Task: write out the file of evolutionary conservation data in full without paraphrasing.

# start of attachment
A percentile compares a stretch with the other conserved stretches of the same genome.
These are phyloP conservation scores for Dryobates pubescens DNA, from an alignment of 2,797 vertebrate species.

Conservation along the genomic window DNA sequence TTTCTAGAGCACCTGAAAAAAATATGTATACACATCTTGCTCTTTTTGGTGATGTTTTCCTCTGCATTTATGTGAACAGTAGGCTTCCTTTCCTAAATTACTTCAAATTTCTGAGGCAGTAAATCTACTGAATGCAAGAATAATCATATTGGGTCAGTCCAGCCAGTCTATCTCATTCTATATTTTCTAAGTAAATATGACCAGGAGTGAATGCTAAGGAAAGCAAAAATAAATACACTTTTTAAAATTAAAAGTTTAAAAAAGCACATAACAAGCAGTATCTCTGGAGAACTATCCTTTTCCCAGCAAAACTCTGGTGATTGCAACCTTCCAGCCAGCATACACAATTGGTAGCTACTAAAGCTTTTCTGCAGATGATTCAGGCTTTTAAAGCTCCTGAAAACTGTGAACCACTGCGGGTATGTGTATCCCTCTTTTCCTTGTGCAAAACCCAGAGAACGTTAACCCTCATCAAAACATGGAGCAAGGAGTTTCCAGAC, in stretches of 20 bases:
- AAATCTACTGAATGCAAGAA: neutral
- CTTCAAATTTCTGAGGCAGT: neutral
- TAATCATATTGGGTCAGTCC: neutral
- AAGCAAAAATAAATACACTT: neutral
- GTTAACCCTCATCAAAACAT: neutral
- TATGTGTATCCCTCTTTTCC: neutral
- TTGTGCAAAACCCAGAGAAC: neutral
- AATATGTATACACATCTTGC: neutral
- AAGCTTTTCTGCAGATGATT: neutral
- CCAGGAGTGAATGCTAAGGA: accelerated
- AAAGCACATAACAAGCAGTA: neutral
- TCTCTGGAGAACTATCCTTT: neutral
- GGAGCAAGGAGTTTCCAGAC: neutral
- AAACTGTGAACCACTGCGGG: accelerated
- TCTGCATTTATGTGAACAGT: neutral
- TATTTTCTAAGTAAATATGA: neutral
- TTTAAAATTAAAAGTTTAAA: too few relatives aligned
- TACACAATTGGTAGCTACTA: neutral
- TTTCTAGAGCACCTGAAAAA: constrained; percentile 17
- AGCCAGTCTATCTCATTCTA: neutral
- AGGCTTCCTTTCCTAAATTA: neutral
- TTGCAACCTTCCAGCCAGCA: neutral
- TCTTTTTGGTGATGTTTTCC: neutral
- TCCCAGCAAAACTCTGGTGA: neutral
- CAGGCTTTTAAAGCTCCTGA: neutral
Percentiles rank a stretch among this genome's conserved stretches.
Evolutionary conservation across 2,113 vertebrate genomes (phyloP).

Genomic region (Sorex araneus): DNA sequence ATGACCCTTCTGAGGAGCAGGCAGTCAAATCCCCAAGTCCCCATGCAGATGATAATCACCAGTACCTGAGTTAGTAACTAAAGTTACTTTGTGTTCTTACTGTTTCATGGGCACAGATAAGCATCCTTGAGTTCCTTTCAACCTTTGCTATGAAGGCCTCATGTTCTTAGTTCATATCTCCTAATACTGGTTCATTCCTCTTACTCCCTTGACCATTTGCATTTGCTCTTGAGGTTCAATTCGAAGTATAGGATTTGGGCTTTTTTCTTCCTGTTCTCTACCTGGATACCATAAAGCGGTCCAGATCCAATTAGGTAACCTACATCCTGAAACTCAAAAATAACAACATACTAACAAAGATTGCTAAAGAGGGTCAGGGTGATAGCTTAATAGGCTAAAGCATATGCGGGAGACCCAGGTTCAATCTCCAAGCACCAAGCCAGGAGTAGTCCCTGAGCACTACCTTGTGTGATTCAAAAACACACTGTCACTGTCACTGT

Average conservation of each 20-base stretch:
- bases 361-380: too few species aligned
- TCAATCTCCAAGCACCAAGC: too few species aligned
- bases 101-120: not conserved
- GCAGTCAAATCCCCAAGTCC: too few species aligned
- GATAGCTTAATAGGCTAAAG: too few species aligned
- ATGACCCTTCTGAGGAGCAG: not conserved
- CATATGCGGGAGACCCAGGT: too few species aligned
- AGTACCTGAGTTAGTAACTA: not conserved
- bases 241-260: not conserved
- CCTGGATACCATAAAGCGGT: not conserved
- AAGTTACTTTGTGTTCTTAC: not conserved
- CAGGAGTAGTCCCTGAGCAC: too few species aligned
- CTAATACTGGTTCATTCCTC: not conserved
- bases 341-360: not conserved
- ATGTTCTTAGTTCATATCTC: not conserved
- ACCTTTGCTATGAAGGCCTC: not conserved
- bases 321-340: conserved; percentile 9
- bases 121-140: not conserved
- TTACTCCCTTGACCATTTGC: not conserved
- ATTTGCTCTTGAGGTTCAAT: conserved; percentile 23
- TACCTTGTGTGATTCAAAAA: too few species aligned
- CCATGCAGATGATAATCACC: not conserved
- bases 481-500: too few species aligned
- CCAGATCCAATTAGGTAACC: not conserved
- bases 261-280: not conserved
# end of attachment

A percentile compares a stretch with the other conserved stretches of the same genome.
These are phyloP conservation scores for Dryobates pubescens DNA, from an alignment of 2,797 vertebrate species.

Conservation along the genomic window DNA sequence TTTCTAGAGCACCTGAAAAAAATATGTATACACATCTTGCTCTTTTTGGTGATGTTTTCCTCTGCATTTATGTGAACAGTAGGCTTCCTTTCCTAAATTACTTCAAATTTCTGAGGCAGTAAATCTACTGAATGCAAGAATAATCATATTGGGTCAGTCCAGCCAGTCTATCTCATTCTATATTTTCTAAGTAAATATGACCAGGAGTGAATGCTAAGGAAAGCAAAAATAAATACACTTTTTAAAATTAAAAGTTTAAAAAAGCACATAACAAGCAGTATCTCTGGAGAACTATCCTTTTCCCAGCAAAACTCTGGTGATTGCAACCTTCCAGCCAGCATACACAATTGGTAGCTACTAAAGCTTTTCTGCAGATGATTCAGGCTTTTAAAGCTCCTGAAAACTGTGAACCACTGCGGGTATGTGTATCCCTCTTTTCCTTGTGCAAAACCCAGAGAACGTTAACCCTCATCAAAACATGGAGCAAGGAGTTTCCAGAC, in stretches of 20 bases:
- AAATCTACTGAATGCAAGAA: neutral
- CTTCAAATTTCTGAGGCAGT: neutral
- TAATCATATTGGGTCAGTCC: neutral
- AAGCAAAAATAAATACACTT: neutral
- GTTAACCCTCATCAAAACAT: neutral
- TATGTGTATCCCTCTTTTCC: neutral
- TTGTGCAAAACCCAGAGAAC: neutral
- AATATGTATACACATCTTGC: neutral
- AAGCTTTTCTGCAGATGATT: neutral
- CCAGGAGTGAATGCTAAGGA: accelerated
- AAAGCACATAACAAGCAGTA: neutral
- TCTCTGGAGAACTATCCTTT: neutral
- GGAGCAAGGAGTTTCCAGAC: neutral
- AAACTGTGAACCACTGCGGG: accelerated
- TCTGCATTTATGTGAACAGT: neutral
- TATTTTCTAAGTAAATATGA: neutral
- TTTAAAATTAAAAGTTTAAA: too few relatives aligned
- TACACAATTGGTAGCTACTA: neutral
- TTTCTAGAGCACCTGAAAAA: constrained; percentile 17
- AGCCAGTCTATCTCATTCTA: neutral
- AGGCTTCCTTTCCTAAATTA: neutral
- TTGCAACCTTCCAGCCAGCA: neutral
- TCTTTTTGGTGATGTTTTCC: neutral
- TCCCAGCAAAACTCTGGTGA: neutral
- CAGGCTTTTAAAGCTCCTGA: neutral
Percentiles rank a stretch among this genome's conserved stretches.
Evolutionary conservation across 2,113 vertebrate genomes (phyloP).

Genomic region (Sorex araneus): DNA sequence ATGACCCTTCTGAGGAGCAGGCAGTCAAATCCCCAAGTCCCCATGCAGATGATAATCACCAGTACCTGAGTTAGTAACTAAAGTTACTTTGTGTTCTTACTGTTTCATGGGCACAGATAAGCATCCTTGAGTTCCTTTCAACCTTTGCTATGAAGGCCTCATGTTCTTAGTTCATATCTCCTAATACTGGTTCATTCCTCTTACTCCCTTGACCATTTGCATTTGCTCTTGAGGTTCAATTCGAAGTATAGGATTTGGGCTTTTTTCTTCCTGTTCTCTACCTGGATACCATAAAGCGGTCCAGATCCAATTAGGTAACCTACATCCTGAAACTCAAAAATAACAACATACTAACAAAGATTGCTAAAGAGGGTCAGGGTGATAGCTTAATAGGCTAAAGCATATGCGGGAGACCCAGGTTCAATCTCCAAGCACCAAGCCAGGAGTAGTCCCTGAGCACTACCTTGTGTGATTCAAAAACACACTGTCACTGTCACTGT

Average conservation of each 20-base stretch:
- bases 361-380: too few species aligned
- TCAATCTCCAAGCACCAAGC: too few species aligned
- bases 101-120: not conserved
- GCAGTCAAATCCCCAAGTCC: too few species aligned
- GATAGCTTAATAGGCTAAAG: too few species aligned
- ATGACCCTTCTGAGGAGCAG: not conserved
- CATATGCGGGAGACCCAGGT: too few species aligned
- AGTACCTGAGTTAGTAACTA: not conserved
- bases 241-260: not conserved
- CCTGGATACCATAAAGCGGT: not conserved
- AAGTTACTTTGTGTTCTTAC: not conserved
- CAGGAGTAGTCCCTGAGCAC: too few species aligned
- CTAATACTGGTTCATTCCTC: not conserved
- bases 341-360: not conserved
- ATGTTCTTAGTTCATATCTC: not conserved
- ACCTTTGCTATGAAGGCCTC: not conserved
- bases 321-340: conserved; percentile 9
- bases 121-140: not conserved
- TTACTCCCTTGACCATTTGC: not conserved
- ATTTGCTCTTGAGGTTCAAT: conserved; percentile 23
- TACCTTGTGTGATTCAAAAA: too few species aligned
- CCATGCAGATGATAATCACC: not conserved
- bases 481-500: too few species aligned
- CCAGATCCAATTAGGTAACC: not conserved
- bases 261-280: not conserved